Where Cheap Oil Is Seriously Bad News
Crude oil has hit rock-bottom prices, and several African countries are getting the worst of it. Algeria, Libya, Nigeria, Chad, Angola and South Sudan are among the most oil-dependent economies in the world.
At the same time, these countries are facing some of the world’s most intractable security problems, and are relying on their petroleum-funded militaries to an extraordinary degree.
Nigeria and Chad are battling the Boko Haram insurgency and various other internal and external security threats.
Algeria and Angola are veritable dictatorships run by their military establishments. And Libya and South Sudan are embroiled in civil wars in which access to income from oil rents plays an important role.
“Oil prices are going to remain depressed for at least the better part of 2016,”Oladiran Bello, an African resources expert at the South African Institute for International Affairs, told War Is Boring. “That has serious implications for the existing economic model in all of those countries.”
Because of this, Bello argued, some of Africa’s oil-dependent countries face an increased risk of social unrest and internal instability. Nigeria, he says, “is the basket case.”
Local businessmen with political connections dominate much of Nigeria’s domestic oil industry. These men have huge economic stakes in—and are terribly vulnerable to—fluctuations in oil prices.
The local oil barons, “are those who fund elections in Nigeria and they make the political decisions,” Bello said. “So if the trough is drying out, expect some trouble. I see this as having a potentially cataclysmic effect.”
Nigeria is a special case, because the government and its military are currently preoccupied with fighting Boko Haram in the country’s northeast. The Islamist insurgency has killed thousands of civilians in indiscriminate massacres.
The oil-producing regions of southern Nigeria, which have their own history of violent insurrection, could also become more volatile. That’s increasingly a possibility if irregularities mar the country’s upcoming presidential election. Incumbent Pres. Goodluck Jonathan, a southerner, is running against northern candidate and former military dictator Muhammadu Buhari.
The Nigerian government is already slashing its budget left, right and center. As is Angola. Both countries have cut their oil price benchmarks, on which they base their government budgets, from close to $100 a barrel to $52 and $40, respectively.
As a result, the Angolan government has ordered most departments to cut expenditures by 50 percent, while government-owned companies have to reduce running costs by 30 percent and investments by half.
But the oil price shock hasn’t only thrown existing oil economies into disarray. Some countries, such as Ghana, have only recently begun exploiting their reserves, which recently became economical because of near-constant high prices.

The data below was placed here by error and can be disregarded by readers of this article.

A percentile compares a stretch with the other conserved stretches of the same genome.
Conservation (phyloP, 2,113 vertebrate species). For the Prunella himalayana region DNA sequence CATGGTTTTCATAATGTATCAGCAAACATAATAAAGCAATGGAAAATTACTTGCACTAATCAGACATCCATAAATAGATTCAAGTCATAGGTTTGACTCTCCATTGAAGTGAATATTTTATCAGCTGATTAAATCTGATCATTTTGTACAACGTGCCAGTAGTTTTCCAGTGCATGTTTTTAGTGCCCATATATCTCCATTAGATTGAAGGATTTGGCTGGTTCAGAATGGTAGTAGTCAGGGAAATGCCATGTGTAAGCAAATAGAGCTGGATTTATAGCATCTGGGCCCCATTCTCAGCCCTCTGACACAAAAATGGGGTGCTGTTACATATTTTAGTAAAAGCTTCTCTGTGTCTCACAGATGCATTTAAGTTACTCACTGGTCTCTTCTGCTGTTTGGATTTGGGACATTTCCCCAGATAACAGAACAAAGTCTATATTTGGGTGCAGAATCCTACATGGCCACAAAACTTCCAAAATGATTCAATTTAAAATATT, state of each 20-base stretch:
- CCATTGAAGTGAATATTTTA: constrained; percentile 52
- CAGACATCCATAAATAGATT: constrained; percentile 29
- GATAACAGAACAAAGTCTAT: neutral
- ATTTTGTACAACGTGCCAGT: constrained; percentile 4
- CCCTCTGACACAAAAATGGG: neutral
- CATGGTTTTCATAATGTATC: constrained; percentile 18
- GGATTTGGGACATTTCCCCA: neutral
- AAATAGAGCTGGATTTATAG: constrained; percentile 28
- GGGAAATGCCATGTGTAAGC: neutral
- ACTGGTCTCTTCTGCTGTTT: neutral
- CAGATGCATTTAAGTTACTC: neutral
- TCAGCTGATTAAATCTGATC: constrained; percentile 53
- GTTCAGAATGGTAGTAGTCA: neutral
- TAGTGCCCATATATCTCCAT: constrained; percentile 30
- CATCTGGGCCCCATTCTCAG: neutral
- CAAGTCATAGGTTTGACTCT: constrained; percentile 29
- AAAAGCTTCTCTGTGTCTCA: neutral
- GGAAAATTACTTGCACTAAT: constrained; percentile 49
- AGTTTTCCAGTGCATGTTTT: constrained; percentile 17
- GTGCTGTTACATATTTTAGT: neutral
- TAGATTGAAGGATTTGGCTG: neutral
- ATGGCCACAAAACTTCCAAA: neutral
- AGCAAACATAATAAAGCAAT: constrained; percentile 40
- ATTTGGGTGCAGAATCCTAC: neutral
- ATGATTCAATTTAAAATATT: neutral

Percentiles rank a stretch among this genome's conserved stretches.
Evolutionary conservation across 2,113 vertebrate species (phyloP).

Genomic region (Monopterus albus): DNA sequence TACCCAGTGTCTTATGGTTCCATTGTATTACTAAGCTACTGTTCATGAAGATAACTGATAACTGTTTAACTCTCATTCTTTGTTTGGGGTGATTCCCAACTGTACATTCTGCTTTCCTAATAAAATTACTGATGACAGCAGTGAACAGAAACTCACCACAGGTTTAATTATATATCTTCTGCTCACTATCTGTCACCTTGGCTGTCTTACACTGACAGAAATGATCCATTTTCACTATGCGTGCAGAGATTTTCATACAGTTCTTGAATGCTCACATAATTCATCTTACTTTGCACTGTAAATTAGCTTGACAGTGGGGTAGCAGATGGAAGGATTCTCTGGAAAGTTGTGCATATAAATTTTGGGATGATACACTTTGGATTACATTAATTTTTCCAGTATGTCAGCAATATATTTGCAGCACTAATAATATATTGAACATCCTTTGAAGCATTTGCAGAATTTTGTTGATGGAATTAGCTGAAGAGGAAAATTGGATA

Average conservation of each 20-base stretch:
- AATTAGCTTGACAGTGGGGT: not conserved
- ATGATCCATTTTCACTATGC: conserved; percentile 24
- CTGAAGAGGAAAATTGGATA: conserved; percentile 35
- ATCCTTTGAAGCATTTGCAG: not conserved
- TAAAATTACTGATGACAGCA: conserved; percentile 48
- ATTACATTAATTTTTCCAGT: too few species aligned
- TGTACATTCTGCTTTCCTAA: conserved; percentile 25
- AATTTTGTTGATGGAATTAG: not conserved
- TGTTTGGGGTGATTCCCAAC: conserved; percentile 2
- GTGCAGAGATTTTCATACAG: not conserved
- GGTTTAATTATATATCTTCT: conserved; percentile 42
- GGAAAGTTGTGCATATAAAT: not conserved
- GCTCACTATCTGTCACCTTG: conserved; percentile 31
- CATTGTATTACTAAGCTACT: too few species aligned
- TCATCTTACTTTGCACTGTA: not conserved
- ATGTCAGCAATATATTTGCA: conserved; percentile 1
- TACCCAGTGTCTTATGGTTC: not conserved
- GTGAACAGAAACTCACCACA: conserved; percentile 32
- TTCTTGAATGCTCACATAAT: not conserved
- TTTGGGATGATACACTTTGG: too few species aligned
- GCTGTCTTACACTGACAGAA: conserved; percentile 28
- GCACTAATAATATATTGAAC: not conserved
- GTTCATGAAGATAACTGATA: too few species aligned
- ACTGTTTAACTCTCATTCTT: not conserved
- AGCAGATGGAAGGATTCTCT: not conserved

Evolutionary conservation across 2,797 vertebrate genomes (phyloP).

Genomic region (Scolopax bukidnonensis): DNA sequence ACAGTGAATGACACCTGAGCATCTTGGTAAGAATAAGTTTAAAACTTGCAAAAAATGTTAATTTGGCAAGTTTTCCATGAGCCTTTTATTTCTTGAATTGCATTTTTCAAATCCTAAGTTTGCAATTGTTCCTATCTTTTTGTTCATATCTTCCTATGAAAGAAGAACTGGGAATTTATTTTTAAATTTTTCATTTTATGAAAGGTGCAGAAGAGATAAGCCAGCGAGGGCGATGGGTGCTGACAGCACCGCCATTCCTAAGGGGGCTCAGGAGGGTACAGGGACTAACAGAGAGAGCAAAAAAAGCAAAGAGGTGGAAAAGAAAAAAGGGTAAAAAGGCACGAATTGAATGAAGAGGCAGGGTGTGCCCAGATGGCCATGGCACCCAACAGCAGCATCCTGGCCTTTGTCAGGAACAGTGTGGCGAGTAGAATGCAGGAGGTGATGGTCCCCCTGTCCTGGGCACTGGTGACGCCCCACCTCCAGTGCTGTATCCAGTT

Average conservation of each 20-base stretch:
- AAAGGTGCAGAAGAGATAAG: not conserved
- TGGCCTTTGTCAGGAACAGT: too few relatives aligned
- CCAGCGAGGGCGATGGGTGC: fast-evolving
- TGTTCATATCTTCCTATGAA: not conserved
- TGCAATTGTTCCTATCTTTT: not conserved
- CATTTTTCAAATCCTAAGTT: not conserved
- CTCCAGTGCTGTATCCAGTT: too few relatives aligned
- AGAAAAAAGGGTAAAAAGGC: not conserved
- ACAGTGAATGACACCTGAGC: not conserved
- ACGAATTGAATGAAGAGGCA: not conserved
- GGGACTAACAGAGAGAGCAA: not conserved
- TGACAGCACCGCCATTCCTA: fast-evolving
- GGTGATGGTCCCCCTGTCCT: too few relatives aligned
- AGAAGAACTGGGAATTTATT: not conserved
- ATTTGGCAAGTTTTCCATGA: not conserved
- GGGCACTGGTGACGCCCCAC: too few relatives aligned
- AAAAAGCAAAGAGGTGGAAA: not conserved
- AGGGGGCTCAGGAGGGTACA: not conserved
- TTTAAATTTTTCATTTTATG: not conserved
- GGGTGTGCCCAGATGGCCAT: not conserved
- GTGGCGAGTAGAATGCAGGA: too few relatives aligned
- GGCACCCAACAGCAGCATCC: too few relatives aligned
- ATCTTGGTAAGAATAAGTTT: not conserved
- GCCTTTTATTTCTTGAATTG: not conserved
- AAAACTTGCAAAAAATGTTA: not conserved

Ghana, which has grossly overestimated its reserves, embarked on a spending spree which the government justified by future—and perceived—high oil prices. As in Angola, the Ghanaian government now has to cut back social spending, which could possibly lead to political unrest.
But while political stability in a range of African countries might suffer as a result of low oil prices, Bello said, military spending is the last thing these governments want to cut.
“In countries like Nigeria, Angola and Algeria, in a lot of the oil autocracies, the military is the first priority and has the first call on the public purse. The military budgets will likely see some trimming, but it will not be slashed as much as the other sectors.”
With well-equipped and well-paid security forces at their disposal, these governments will likely be able to suppress public demonstrations arising because of spending cuts. But if oil prices remain depressed over the long term, this model will become unsustainable.
Some observers see falling prices as an opportunity to democratize Africa’s oil autocracies. But Bello is skeptical.
“In theory, an economy that is less dependent on rents expands the space for democratic accountability. But the immediate impact of the current oil prices is to create austerity in a way that makes a lot of people unhappy.”
To be sure, there’s a real need to diversify economies like Nigeria and Angola. For one, a government that derives the majority of its budget from oil doesn’t have to be responsive to public pressure.
In a highly oil-based economy, drilling rights—like the arms trade—is often concentrated in few hands, which makes it easy for corruption to control the process and determine who gets what.
But diversifying an oil-based rentier economy is easier when oil prices are high—not low—according to Bello.
With more money to go around, economic reform is less likely to threaten entrenched elites, such as a crooked military establishment—that could resort to violent conflict to protect its financial interests.